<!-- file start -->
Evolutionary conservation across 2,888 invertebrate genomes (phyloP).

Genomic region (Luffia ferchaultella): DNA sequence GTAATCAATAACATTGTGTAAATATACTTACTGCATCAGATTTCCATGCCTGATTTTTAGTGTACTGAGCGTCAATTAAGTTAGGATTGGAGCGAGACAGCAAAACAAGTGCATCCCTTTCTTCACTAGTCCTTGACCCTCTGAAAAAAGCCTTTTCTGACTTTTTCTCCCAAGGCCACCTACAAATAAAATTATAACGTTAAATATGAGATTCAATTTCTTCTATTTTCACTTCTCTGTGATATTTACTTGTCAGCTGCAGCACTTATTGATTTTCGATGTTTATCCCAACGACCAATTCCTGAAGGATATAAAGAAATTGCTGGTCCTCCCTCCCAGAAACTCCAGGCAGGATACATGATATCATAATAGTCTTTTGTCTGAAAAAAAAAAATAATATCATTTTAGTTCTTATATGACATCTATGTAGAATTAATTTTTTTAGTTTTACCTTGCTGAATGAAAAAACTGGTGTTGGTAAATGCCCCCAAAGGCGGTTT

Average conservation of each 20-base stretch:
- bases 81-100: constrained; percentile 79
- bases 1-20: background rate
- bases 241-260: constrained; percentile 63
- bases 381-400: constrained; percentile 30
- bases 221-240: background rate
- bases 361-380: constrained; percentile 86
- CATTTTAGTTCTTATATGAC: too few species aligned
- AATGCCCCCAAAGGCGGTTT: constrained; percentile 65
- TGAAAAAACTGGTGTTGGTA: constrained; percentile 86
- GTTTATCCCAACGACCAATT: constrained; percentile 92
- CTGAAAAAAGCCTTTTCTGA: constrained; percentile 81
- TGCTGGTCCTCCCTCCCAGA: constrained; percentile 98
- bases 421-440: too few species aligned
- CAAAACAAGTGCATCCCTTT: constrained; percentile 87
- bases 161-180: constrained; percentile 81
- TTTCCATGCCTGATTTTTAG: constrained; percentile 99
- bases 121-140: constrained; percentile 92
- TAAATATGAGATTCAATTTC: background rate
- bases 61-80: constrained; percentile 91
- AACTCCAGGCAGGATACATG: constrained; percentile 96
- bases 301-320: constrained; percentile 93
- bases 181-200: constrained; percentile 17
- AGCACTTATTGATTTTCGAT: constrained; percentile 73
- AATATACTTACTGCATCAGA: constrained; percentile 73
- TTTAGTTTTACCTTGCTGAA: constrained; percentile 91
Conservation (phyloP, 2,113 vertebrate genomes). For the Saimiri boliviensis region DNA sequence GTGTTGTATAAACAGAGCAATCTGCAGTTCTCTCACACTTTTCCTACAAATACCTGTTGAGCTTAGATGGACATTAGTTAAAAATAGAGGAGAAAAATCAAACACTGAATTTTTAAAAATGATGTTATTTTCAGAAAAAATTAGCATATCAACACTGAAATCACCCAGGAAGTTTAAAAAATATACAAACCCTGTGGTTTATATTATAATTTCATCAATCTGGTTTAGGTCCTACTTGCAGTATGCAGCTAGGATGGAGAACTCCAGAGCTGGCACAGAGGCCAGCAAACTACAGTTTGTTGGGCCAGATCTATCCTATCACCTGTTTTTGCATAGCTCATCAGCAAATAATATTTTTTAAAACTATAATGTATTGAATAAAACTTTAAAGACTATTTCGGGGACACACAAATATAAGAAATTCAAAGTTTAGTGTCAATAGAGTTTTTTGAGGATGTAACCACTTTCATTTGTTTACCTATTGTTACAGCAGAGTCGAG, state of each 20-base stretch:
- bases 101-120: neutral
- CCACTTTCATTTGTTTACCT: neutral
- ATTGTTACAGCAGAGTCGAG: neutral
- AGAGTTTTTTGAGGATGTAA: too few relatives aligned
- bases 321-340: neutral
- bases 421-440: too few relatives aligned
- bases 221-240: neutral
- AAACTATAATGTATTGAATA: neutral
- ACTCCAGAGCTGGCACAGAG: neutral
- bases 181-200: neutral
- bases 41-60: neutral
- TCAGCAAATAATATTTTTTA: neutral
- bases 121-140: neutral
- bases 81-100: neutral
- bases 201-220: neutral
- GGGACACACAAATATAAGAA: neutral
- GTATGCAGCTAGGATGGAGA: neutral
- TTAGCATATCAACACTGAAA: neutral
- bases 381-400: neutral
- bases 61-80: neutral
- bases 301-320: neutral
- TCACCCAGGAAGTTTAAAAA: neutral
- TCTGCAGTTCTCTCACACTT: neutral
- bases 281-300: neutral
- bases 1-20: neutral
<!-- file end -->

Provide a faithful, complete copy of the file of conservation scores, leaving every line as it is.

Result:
Evolutionary conservation across 2,888 invertebrate genomes (phyloP).

Genomic region (Luffia ferchaultella): DNA sequence GTAATCAATAACATTGTGTAAATATACTTACTGCATCAGATTTCCATGCCTGATTTTTAGTGTACTGAGCGTCAATTAAGTTAGGATTGGAGCGAGACAGCAAAACAAGTGCATCCCTTTCTTCACTAGTCCTTGACCCTCTGAAAAAAGCCTTTTCTGACTTTTTCTCCCAAGGCCACCTACAAATAAAATTATAACGTTAAATATGAGATTCAATTTCTTCTATTTTCACTTCTCTGTGATATTTACTTGTCAGCTGCAGCACTTATTGATTTTCGATGTTTATCCCAACGACCAATTCCTGAAGGATATAAAGAAATTGCTGGTCCTCCCTCCCAGAAACTCCAGGCAGGATACATGATATCATAATAGTCTTTTGTCTGAAAAAAAAAAATAATATCATTTTAGTTCTTATATGACATCTATGTAGAATTAATTTTTTTAGTTTTACCTTGCTGAATGAAAAAACTGGTGTTGGTAAATGCCCCCAAAGGCGGTTT

Average conservation of each 20-base stretch:
- bases 81-100: constrained; percentile 79
- bases 1-20: background rate
- bases 241-260: constrained; percentile 63
- bases 381-400: constrained; percentile 30
- bases 221-240: background rate
- bases 361-380: constrained; percentile 86
- CATTTTAGTTCTTATATGAC: too few species aligned
- AATGCCCCCAAAGGCGGTTT: constrained; percentile 65
- TGAAAAAACTGGTGTTGGTA: constrained; percentile 86
- GTTTATCCCAACGACCAATT: constrained; percentile 92
- CTGAAAAAAGCCTTTTCTGA: constrained; percentile 81
- TGCTGGTCCTCCCTCCCAGA: constrained; percentile 98
- bases 421-440: too few species aligned
- CAAAACAAGTGCATCCCTTT: constrained; percentile 87
- bases 161-180: constrained; percentile 81
- TTTCCATGCCTGATTTTTAG: constrained; percentile 99
- bases 121-140: constrained; percentile 92
- TAAATATGAGATTCAATTTC: background rate
- bases 61-80: constrained; percentile 91
- AACTCCAGGCAGGATACATG: constrained; percentile 96
- bases 301-320: constrained; percentile 93
- bases 181-200: constrained; percentile 17
- AGCACTTATTGATTTTCGAT: constrained; percentile 73
- AATATACTTACTGCATCAGA: constrained; percentile 73
- TTTAGTTTTACCTTGCTGAA: constrained; percentile 91
Conservation (phyloP, 2,113 vertebrate genomes). For the Saimiri boliviensis region DNA sequence GTGTTGTATAAACAGAGCAATCTGCAGTTCTCTCACACTTTTCCTACAAATACCTGTTGAGCTTAGATGGACATTAGTTAAAAATAGAGGAGAAAAATCAAACACTGAATTTTTAAAAATGATGTTATTTTCAGAAAAAATTAGCATATCAACACTGAAATCACCCAGGAAGTTTAAAAAATATACAAACCCTGTGGTTTATATTATAATTTCATCAATCTGGTTTAGGTCCTACTTGCAGTATGCAGCTAGGATGGAGAACTCCAGAGCTGGCACAGAGGCCAGCAAACTACAGTTTGTTGGGCCAGATCTATCCTATCACCTGTTTTTGCATAGCTCATCAGCAAATAATATTTTTTAAAACTATAATGTATTGAATAAAACTTTAAAGACTATTTCGGGGACACACAAATATAAGAAATTCAAAGTTTAGTGTCAATAGAGTTTTTTGAGGATGTAACCACTTTCATTTGTTTACCTATTGTTACAGCAGAGTCGAG, state of each 20-base stretch:
- bases 101-120: neutral
- CCACTTTCATTTGTTTACCT: neutral
- ATTGTTACAGCAGAGTCGAG: neutral
- AGAGTTTTTTGAGGATGTAA: too few relatives aligned
- bases 321-340: neutral
- bases 421-440: too few relatives aligned
- bases 221-240: neutral
- AAACTATAATGTATTGAATA: neutral
- ACTCCAGAGCTGGCACAGAG: neutral
- bases 181-200: neutral
- bases 41-60: neutral
- TCAGCAAATAATATTTTTTA: neutral
- bases 121-140: neutral
- bases 81-100: neutral
- bases 201-220: neutral
- GGGACACACAAATATAAGAA: neutral
- GTATGCAGCTAGGATGGAGA: neutral
- TTAGCATATCAACACTGAAA: neutral
- bases 381-400: neutral
- bases 61-80: neutral
- bases 301-320: neutral
- TCACCCAGGAAGTTTAAAAA: neutral
- TCTGCAGTTCTCTCACACTT: neutral
- bases 281-300: neutral
- bases 1-20: neutral